With the Summer Olympics coming to Japan in two years’ time, some athletes are close to being ready for it and some still need a little more time to get into top shape.
The Japan Swimming Championships, which wrapped up on Sunday, identified some of those cases.
Rikako Ikee is Japan’s most rapidly improving swimmer and is unquestionably enjoying a moment right now. The 17-year-old had broken six national records, including short-course competitions, this year alone heading into the national championships.
And she ended up setting national records six times again, winning all the four disciplines she competed in at nationals (50-meter and 100-meter freestyle and 50 and 100 butterfly).
Ikee broke new ground by competing in seven disciplines, including relays, at the Rio de Janeiro Olympics as a high school freshman two years ago. But the five-time world junior championships gold medalist is now becoming a world-class athlete, thanks to the strength and high-altitude training she has undertaken.
“I swam naturally and relaxed, yet was still able to go faster,” Ikee said after Tuesday’s 100 butterfly semifinals at Tokyo’s Tatsumi International Swimming Center (She had a 56.58-second mark for a national record before the final).
Her 56.38-second time in the 100 butterfly final, which ranks No. 1 in the world this year, would have been enough to win her the silver medal at the Rio Games.
But Ikee does not jump for joy after breaking national records any more.
Being able to compete on par with the world’s elite swimmers and being recognized as one of the best is her ultimate objective. She has world records in her sights as well.
Of course, the Tokyo Olympics are the biggest goal for her in the near future.
Ikee is full of confidence and motivation right now, which comes from her substantial training. People often compare athletes to how they performed at the previous Olympics, but that is almost meaningless for the fast-growing, up-and-coming Ikee, who finished fifth in the 100 butterfly in Brazil.
“It’s been almost two years,” the Tokyo native said of the Rio Olympics, after her 100 butterfly semifinal on the first day of the tournament. “I absolutely have confidence that I’ve grown since then. I’ve progressed smoothly so far, so I would like to keep it up until the Tokyo Olympics.”
Breaststroke swimmer Yasuhiro Koseki, meanwhile, successfully completed a perfect week in the pool.
The 26-year-old achieved a three-for-three performance at nationals last year, too. But he said that “the value of it and the delight was completely different.”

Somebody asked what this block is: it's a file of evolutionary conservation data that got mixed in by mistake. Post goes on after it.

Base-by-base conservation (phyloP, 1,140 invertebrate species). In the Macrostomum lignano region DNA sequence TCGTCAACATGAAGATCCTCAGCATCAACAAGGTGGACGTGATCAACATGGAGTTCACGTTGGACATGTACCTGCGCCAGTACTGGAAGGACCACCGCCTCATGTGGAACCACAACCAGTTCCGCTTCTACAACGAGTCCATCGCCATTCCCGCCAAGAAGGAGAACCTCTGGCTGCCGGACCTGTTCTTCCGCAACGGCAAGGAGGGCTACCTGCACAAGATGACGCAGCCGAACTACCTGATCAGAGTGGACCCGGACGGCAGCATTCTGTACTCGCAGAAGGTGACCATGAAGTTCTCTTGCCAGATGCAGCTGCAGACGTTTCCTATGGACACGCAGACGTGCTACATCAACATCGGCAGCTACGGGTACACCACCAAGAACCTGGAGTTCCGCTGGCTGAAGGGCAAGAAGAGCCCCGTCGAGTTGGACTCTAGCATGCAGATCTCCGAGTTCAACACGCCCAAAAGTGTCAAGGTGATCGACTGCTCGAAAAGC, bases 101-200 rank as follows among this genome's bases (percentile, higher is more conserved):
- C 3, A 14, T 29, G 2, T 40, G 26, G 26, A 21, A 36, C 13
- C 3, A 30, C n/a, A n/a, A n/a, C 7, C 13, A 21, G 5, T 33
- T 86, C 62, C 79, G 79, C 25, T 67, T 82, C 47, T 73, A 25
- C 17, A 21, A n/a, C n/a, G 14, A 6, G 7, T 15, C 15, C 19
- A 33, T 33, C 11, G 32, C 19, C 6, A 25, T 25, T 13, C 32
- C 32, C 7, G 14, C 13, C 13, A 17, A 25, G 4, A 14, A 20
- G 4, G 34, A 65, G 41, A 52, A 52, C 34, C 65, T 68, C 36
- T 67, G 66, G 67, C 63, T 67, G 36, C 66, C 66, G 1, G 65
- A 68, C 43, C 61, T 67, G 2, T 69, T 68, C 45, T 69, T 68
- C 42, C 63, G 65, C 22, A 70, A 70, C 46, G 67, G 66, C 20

He hit the water with extraordinary determination to make it happen.
Koseki had an altercation, where he hit a younger swimmer at a national team training camp in Spain in January (the two later came to a settlement), and refrained from competing at tournaments through the end of March.
“I’m glad to have given everything I had to achieve the triple title,” Koseki said of his win in the men’s 200, which was his last discipline of the tournament, on Saturday.
In the 200 race, the Yamagata Prefecture native allowed younger rival and world record-holder Ippei Watanabe a narrow lead at the 150-meter mark, but out-swam him at the end for the win.
“I competed carrying mixed emotions,” Koseki said after the 200 race. “I was determined that I would quit competing if I lost. I didn’t want to use (the time not competing) as an excuse, and didn’t want to lose.”
But like Ikee, Koseki is looking at the world’s best. His winning mark of 2:08.45 was far off Watanabe’s world record, almost by two seconds.
Koseki said that he felt good about his performance in the 50 competition, in which he improved his own national record to 27.12. But he could not find his best mechanics in his other races.
Yet he took it positively, saying that it is “helpful” to objectively acknowledge his own issues.
Star swimmer Kosuke Hagino also had to endure a tough six-day tournament, which he said gave him a valuable lesson.
On the first day, he finished as runner-up behind Naito Ehara in the 400 freestyle final. Hagino was perplexed with the result, because he thought he was doing just fine technically.
Yet the cause was obvious. The four-time Olympic medalist had not been able to practice enough due to illness and lower back pain over the winter.
Hagino applied a drastic remedy during the national championships, which also served as the trials for this summer’s Pan Pacific Championships and Asian Games. He withdrew from the 200 freestyle race to give himself time to regroup.
It worked, if not perfectly. Hagino wound up winning the 200 and 400 individual medley relays to secure spots on the national squad for the Pan Pacific and Asian Games.
“I had to withdraw from one of the disciplines, which was my first time at the national championships,” the 23-year-old Hagino said after his final race in the 400 individual medley on Sunday. “But I was able to put myself back in place, and it makes me feel it helped me grow through this tournament.”
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